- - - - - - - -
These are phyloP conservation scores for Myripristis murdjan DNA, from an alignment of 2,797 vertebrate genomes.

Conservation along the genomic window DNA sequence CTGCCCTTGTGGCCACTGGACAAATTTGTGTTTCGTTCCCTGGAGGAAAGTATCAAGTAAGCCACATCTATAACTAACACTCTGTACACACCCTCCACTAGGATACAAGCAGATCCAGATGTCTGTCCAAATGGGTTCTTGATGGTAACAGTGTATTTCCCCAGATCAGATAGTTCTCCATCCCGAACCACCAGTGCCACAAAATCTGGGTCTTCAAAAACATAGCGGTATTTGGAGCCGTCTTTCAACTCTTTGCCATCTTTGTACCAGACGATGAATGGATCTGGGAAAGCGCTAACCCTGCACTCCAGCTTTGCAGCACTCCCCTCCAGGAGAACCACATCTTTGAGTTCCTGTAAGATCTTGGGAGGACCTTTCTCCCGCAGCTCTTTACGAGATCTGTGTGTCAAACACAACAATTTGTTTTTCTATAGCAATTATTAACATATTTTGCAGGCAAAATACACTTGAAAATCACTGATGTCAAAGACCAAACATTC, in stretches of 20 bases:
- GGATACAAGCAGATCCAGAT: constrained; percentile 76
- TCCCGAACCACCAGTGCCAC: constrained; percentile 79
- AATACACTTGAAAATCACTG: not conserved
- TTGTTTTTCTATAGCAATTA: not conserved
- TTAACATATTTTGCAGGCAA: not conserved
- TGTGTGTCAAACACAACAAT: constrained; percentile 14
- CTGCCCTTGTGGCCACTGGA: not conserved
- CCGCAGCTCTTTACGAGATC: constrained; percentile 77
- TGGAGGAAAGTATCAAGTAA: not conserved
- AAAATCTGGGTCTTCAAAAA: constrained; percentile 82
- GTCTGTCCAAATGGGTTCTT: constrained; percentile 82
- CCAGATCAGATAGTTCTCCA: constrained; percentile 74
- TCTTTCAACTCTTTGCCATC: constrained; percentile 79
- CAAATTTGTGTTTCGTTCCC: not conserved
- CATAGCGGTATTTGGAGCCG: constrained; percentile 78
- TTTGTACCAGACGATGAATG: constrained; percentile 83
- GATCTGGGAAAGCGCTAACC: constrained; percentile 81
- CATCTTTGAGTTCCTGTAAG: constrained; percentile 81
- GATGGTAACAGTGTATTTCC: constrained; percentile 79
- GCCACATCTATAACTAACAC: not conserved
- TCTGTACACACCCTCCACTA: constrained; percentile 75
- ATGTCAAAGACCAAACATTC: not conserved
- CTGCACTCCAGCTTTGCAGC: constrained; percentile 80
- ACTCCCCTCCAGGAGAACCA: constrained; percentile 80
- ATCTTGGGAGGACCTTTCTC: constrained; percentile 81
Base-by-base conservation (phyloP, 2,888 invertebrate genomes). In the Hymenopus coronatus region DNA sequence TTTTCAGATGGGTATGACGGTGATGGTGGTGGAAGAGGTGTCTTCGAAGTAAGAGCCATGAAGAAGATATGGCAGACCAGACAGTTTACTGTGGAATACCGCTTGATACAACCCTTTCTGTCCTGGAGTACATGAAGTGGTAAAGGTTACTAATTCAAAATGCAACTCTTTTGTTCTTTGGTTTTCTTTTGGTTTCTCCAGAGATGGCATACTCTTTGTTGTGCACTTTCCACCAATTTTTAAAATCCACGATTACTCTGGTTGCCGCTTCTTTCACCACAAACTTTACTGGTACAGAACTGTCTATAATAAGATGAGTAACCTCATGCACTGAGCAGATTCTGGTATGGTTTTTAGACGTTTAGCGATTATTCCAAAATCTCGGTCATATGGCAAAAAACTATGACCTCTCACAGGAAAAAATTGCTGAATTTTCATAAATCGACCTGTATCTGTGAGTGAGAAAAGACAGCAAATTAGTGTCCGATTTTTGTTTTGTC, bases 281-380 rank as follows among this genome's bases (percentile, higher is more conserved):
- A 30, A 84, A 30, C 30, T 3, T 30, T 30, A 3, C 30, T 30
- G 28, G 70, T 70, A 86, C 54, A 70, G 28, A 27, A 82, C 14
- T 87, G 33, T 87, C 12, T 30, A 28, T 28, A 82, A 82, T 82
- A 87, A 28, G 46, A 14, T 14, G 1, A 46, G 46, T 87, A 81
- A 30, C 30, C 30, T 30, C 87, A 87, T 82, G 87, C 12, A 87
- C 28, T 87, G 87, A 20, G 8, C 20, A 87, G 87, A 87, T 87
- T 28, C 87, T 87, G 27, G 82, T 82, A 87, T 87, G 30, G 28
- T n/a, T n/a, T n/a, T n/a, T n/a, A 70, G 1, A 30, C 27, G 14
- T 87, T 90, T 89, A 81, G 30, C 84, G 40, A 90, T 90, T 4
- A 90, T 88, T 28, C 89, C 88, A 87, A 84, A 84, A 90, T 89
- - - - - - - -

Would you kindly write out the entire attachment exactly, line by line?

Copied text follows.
These are phyloP conservation scores for Myripristis murdjan DNA, from an alignment of 2,797 vertebrate genomes.

Conservation along the genomic window DNA sequence CTGCCCTTGTGGCCACTGGACAAATTTGTGTTTCGTTCCCTGGAGGAAAGTATCAAGTAAGCCACATCTATAACTAACACTCTGTACACACCCTCCACTAGGATACAAGCAGATCCAGATGTCTGTCCAAATGGGTTCTTGATGGTAACAGTGTATTTCCCCAGATCAGATAGTTCTCCATCCCGAACCACCAGTGCCACAAAATCTGGGTCTTCAAAAACATAGCGGTATTTGGAGCCGTCTTTCAACTCTTTGCCATCTTTGTACCAGACGATGAATGGATCTGGGAAAGCGCTAACCCTGCACTCCAGCTTTGCAGCACTCCCCTCCAGGAGAACCACATCTTTGAGTTCCTGTAAGATCTTGGGAGGACCTTTCTCCCGCAGCTCTTTACGAGATCTGTGTGTCAAACACAACAATTTGTTTTTCTATAGCAATTATTAACATATTTTGCAGGCAAAATACACTTGAAAATCACTGATGTCAAAGACCAAACATTC, in stretches of 20 bases:
- GGATACAAGCAGATCCAGAT: constrained; percentile 76
- TCCCGAACCACCAGTGCCAC: constrained; percentile 79
- AATACACTTGAAAATCACTG: not conserved
- TTGTTTTTCTATAGCAATTA: not conserved
- TTAACATATTTTGCAGGCAA: not conserved
- TGTGTGTCAAACACAACAAT: constrained; percentile 14
- CTGCCCTTGTGGCCACTGGA: not conserved
- CCGCAGCTCTTTACGAGATC: constrained; percentile 77
- TGGAGGAAAGTATCAAGTAA: not conserved
- AAAATCTGGGTCTTCAAAAA: constrained; percentile 82
- GTCTGTCCAAATGGGTTCTT: constrained; percentile 82
- CCAGATCAGATAGTTCTCCA: constrained; percentile 74
- TCTTTCAACTCTTTGCCATC: constrained; percentile 79
- CAAATTTGTGTTTCGTTCCC: not conserved
- CATAGCGGTATTTGGAGCCG: constrained; percentile 78
- TTTGTACCAGACGATGAATG: constrained; percentile 83
- GATCTGGGAAAGCGCTAACC: constrained; percentile 81
- CATCTTTGAGTTCCTGTAAG: constrained; percentile 81
- GATGGTAACAGTGTATTTCC: constrained; percentile 79
- GCCACATCTATAACTAACAC: not conserved
- TCTGTACACACCCTCCACTA: constrained; percentile 75
- ATGTCAAAGACCAAACATTC: not conserved
- CTGCACTCCAGCTTTGCAGC: constrained; percentile 80
- ACTCCCCTCCAGGAGAACCA: constrained; percentile 80
- ATCTTGGGAGGACCTTTCTC: constrained; percentile 81
Base-by-base conservation (phyloP, 2,888 invertebrate genomes). In the Hymenopus coronatus region DNA sequence TTTTCAGATGGGTATGACGGTGATGGTGGTGGAAGAGGTGTCTTCGAAGTAAGAGCCATGAAGAAGATATGGCAGACCAGACAGTTTACTGTGGAATACCGCTTGATACAACCCTTTCTGTCCTGGAGTACATGAAGTGGTAAAGGTTACTAATTCAAAATGCAACTCTTTTGTTCTTTGGTTTTCTTTTGGTTTCTCCAGAGATGGCATACTCTTTGTTGTGCACTTTCCACCAATTTTTAAAATCCACGATTACTCTGGTTGCCGCTTCTTTCACCACAAACTTTACTGGTACAGAACTGTCTATAATAAGATGAGTAACCTCATGCACTGAGCAGATTCTGGTATGGTTTTTAGACGTTTAGCGATTATTCCAAAATCTCGGTCATATGGCAAAAAACTATGACCTCTCACAGGAAAAAATTGCTGAATTTTCATAAATCGACCTGTATCTGTGAGTGAGAAAAGACAGCAAATTAGTGTCCGATTTTTGTTTTGTC, bases 281-380 rank as follows among this genome's bases (percentile, higher is more conserved):
- A 30, A 84, A 30, C 30, T 3, T 30, T 30, A 3, C 30, T 30
- G 28, G 70, T 70, A 86, C 54, A 70, G 28, A 27, A 82, C 14
- T 87, G 33, T 87, C 12, T 30, A 28, T 28, A 82, A 82, T 82
- A 87, A 28, G 46, A 14, T 14, G 1, A 46, G 46, T 87, A 81
- A 30, C 30, C 30, T 30, C 87, A 87, T 82, G 87, C 12, A 87
- C 28, T 87, G 87, A 20, G 8, C 20, A 87, G 87, A 87, T 87
- T 28, C 87, T 87, G 27, G 82, T 82, A 87, T 87, G 30, G 28
- T n/a, T n/a, T n/a, T n/a, T n/a, A 70, G 1, A 30, C 27, G 14
- T 87, T 90, T 89, A 81, G 30, C 84, G 40, A 90, T 90, T 4
- A 90, T 88, T 28, C 89, C 88, A 87, A 84, A 84, A 90, T 89